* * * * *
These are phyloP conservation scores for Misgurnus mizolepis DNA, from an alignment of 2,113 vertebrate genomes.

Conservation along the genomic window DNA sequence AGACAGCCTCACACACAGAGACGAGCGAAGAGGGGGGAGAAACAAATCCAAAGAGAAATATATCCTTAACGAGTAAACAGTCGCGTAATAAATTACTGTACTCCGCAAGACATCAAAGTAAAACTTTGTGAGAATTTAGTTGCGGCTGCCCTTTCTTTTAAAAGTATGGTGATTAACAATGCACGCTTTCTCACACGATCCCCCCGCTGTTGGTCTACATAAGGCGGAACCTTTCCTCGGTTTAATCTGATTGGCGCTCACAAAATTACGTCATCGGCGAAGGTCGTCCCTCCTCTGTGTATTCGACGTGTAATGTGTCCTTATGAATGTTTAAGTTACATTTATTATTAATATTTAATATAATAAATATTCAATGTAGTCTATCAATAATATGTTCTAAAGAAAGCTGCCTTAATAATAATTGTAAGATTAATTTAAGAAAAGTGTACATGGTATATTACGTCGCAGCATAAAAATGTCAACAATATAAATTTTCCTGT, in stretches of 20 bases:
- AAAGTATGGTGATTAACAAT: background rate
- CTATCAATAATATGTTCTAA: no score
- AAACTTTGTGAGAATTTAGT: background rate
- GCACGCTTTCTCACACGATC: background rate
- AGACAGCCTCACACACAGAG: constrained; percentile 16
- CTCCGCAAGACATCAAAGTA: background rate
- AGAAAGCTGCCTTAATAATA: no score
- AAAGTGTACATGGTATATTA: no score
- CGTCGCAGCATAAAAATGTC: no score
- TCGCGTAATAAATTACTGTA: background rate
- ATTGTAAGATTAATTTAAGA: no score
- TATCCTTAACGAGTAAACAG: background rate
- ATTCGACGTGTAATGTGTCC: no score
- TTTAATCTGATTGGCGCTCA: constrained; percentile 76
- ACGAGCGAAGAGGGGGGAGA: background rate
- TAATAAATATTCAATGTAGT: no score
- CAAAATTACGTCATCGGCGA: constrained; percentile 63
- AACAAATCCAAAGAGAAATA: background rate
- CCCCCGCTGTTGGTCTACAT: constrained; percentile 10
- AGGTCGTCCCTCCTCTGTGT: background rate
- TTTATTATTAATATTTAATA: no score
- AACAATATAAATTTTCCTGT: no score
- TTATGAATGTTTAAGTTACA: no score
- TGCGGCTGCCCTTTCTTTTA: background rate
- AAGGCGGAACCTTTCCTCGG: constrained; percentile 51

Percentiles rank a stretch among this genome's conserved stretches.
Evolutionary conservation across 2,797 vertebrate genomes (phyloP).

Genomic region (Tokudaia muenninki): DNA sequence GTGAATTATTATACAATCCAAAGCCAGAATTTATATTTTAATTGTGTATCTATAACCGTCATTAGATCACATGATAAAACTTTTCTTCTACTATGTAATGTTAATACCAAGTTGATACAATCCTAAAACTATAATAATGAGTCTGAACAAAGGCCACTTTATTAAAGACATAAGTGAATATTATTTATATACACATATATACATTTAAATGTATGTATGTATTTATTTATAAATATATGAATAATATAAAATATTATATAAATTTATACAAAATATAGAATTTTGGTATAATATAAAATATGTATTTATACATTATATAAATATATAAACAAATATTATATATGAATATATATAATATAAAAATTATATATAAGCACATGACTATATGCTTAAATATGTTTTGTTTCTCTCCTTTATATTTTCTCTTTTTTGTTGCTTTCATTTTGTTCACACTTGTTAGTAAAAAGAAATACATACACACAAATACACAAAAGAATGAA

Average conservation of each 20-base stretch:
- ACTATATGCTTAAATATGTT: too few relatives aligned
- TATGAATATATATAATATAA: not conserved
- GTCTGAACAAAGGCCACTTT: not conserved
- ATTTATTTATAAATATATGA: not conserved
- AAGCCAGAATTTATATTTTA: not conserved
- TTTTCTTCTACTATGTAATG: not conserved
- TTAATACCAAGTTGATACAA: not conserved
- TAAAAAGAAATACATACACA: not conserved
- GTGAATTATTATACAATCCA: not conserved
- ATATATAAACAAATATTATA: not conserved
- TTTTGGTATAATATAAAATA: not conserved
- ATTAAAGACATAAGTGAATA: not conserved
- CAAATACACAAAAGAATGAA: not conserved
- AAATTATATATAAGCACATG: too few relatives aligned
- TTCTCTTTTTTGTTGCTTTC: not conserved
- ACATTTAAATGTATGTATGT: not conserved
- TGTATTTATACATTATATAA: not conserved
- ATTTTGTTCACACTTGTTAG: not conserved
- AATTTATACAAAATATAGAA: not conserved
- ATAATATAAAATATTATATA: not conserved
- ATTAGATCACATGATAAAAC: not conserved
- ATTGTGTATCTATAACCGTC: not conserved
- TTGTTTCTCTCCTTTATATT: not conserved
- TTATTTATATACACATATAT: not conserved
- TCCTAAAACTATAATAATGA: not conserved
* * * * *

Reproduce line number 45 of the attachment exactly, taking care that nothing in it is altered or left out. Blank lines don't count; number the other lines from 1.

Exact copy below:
- AAATTATATATAAGCACATG: too few relatives aligned